Postwar Iraq will need a heavy American military presence to maintain order, but Japan can also play an important role in providing humanitarian assistance and helping international organizations’ efforts to rebuild the country, according to a senior member of a Washington-based think tank.
“Many Japanese have worked for NGOs and international relief organizations, so there will be Japanese people involved, whether they are working for the government or NGOs,” said William Breer, Japan chair of the Center for Strategic and International Studies. “That is the kind of thing which will be most helpful.”
In a recent interview, Breer, who was visiting Tokyo last week, said the U.S. government greatly appreciates Prime Minister Junichiro Koizumi’s strong moral and diplomatic support.
But he added that Washington will not make a specific request as to what kind of support it expects from Tokyo regarding the postwar reconstruction of Iraq.
“I think the Japanese government is fully capable of determining how it can be most helpful,” said Breer, who served as former deputy chief of mission under U.S. Ambassador to Japan Michael Armacost between 1989 and 1993.
“In other words, I don’t think Washington would give specific instructions,” he said. “There will be plenty of hints and it would be obvious what needs to be done.”
Breer also touched on recent media coverage of a request that U.S. Ambassador Howard Baker reportedly made to Japan. It was reported last week that Baker had told the secretaries general of the ruling parties that Japan should send Self-Defense Forces units to postwar Iraq to help maintain order.
“I’m told by the ambassador’s assistant that was an exaggeration and not an accurate description of what the ambassador said,” Breer said. “But having said that, if it were possible for Japan to provide personnel help from the ‘jieitai’ (SDF), that would be welcome. There is no question about that.”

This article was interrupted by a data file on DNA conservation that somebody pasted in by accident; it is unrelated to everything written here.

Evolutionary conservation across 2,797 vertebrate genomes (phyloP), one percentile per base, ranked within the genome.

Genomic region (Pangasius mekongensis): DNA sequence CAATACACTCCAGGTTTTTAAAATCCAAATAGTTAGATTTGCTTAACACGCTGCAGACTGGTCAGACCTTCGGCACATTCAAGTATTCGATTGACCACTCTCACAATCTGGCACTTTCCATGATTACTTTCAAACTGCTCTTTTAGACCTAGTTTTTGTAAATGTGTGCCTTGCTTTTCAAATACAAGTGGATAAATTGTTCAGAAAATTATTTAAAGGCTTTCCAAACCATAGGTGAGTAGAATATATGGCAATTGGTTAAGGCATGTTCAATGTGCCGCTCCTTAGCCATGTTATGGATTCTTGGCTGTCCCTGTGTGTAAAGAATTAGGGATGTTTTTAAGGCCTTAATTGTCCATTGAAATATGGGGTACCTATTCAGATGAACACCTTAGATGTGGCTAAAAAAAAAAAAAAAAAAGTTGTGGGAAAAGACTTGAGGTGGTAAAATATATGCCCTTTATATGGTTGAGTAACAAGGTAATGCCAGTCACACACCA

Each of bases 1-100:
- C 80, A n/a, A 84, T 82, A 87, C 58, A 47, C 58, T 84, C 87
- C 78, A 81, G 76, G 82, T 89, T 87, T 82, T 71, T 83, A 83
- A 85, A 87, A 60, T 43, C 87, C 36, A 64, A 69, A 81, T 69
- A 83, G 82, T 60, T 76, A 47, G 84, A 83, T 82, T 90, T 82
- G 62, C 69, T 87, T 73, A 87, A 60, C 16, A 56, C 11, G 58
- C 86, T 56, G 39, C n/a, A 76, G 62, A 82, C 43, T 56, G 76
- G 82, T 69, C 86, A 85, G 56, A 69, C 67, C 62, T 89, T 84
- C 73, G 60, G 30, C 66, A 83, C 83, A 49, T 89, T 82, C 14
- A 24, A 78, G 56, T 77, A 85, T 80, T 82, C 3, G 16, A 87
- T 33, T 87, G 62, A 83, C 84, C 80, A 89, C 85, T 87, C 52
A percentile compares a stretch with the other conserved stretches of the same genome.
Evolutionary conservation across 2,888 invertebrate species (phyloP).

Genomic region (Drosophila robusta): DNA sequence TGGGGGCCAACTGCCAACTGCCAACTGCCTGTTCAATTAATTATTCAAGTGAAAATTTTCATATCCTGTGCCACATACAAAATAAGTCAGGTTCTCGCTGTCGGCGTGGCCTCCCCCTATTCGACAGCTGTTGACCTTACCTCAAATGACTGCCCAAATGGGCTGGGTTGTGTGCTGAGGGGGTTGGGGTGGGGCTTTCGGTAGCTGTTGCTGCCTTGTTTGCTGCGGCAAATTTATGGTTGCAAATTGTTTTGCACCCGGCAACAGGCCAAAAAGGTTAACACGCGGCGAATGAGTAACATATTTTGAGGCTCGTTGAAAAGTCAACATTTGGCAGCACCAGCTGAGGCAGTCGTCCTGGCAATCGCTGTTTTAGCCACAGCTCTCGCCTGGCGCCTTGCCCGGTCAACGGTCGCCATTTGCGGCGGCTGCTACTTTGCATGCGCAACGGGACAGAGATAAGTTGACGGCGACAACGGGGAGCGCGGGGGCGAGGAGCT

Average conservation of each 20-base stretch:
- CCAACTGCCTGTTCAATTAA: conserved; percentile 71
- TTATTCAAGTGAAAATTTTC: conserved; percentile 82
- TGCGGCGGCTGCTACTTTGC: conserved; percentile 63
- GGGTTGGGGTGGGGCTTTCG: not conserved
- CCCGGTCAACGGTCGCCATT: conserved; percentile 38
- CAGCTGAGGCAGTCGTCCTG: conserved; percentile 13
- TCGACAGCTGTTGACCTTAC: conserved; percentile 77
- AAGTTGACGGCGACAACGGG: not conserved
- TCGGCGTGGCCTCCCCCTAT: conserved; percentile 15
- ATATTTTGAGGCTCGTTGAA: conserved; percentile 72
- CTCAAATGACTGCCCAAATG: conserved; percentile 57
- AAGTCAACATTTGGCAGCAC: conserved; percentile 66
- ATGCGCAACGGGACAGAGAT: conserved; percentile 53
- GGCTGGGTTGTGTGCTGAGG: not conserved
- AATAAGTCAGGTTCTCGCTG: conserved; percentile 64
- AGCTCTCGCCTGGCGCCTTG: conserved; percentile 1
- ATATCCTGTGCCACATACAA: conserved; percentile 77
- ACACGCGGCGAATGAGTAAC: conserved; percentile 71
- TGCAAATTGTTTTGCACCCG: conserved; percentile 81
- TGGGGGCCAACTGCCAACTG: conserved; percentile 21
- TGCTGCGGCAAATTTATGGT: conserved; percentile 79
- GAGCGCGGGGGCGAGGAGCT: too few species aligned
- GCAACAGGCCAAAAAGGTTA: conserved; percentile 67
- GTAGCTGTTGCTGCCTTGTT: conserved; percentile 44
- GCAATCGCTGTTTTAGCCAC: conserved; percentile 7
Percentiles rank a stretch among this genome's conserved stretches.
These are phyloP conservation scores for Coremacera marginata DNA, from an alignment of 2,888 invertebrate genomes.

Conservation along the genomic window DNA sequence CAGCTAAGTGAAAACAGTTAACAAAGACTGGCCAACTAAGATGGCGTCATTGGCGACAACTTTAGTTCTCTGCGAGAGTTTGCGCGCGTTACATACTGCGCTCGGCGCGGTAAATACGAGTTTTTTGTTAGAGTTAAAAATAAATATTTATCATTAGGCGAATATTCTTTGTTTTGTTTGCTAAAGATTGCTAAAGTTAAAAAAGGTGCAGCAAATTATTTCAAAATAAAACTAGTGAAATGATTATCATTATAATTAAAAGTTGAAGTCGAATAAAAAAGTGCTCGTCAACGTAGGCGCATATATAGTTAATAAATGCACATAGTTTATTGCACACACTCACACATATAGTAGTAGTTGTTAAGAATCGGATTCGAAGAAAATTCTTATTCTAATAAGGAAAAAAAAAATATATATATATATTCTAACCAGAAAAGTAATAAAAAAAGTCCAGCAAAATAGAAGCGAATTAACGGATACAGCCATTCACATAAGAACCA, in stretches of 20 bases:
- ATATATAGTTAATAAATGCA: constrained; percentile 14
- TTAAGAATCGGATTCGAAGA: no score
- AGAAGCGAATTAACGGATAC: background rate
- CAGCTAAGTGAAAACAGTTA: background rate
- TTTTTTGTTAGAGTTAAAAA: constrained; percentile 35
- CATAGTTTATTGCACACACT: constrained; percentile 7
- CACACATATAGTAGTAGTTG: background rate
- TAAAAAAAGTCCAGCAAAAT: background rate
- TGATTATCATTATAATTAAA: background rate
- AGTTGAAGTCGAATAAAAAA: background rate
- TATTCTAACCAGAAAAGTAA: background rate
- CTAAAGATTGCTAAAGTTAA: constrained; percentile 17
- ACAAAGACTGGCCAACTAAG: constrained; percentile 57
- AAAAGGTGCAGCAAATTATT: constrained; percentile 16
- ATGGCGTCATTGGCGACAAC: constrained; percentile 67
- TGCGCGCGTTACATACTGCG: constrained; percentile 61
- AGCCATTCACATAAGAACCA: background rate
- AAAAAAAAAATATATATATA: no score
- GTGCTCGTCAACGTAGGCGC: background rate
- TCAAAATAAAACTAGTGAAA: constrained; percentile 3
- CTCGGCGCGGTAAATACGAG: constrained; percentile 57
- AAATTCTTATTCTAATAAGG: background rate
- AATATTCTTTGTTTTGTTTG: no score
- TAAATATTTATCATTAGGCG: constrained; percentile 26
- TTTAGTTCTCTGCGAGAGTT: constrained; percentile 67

The former U.S. diplomat also welcomed the suggestion that Japan should shoulder 20 percent of the cost of rebuilding Iraq — an idea that has been floated among politicians of the ruling coalition.
“I don’t think there is any sort of fixed amount, but 20 percent may be a good starting point,” Breer said. “I think Washington will appreciate whatever financial aid Japan can provide to the postwar efforts.”
It is still unclear when the war will end and Breer expressed serious concerns over recent indications that the fighting may continue for longer than most people had anticipated.
Unless the U.S. ends the war as quickly as possible and is able to move on to creating a better future for the Iraq people, public support for the U.S. mission will decline and the global economy could be hit hard, he said.
“I’ve always been concerned that it wouldn’t be as easy as some analysts thought,” he said. “I also think it’s going to have a very serious effect on our fiscal situation in the United States. The president has already asked for some $70 billion in supplemental (funds), and I think that’s just the beginning.”
Breer went on to criticize the administration of President George W. Bush for its handling of the North Korea situation, pointing out that many people in the current government were those who opposed the framework agreed on in 1994, in which Pyongyang promised to halt its nuclear weapons development program.
There are also members of the administration — part of the so-called neoconservative policy group — who believe the ailing communist country should be allowed to collapse, he said.
“The collapse of North Korea would create havoc and chaos in Northeast Asia,” Breer said. “We have to give talks with North Korea a try before doing something else,” Breer said.
“North Korea could pose a threat to Japan with missiles and the acquisition of nuclear weapons, but I think North Korea also understands that the American and South Korean military forces are overwhelming,” he said. “To that extent, deterrence could work.”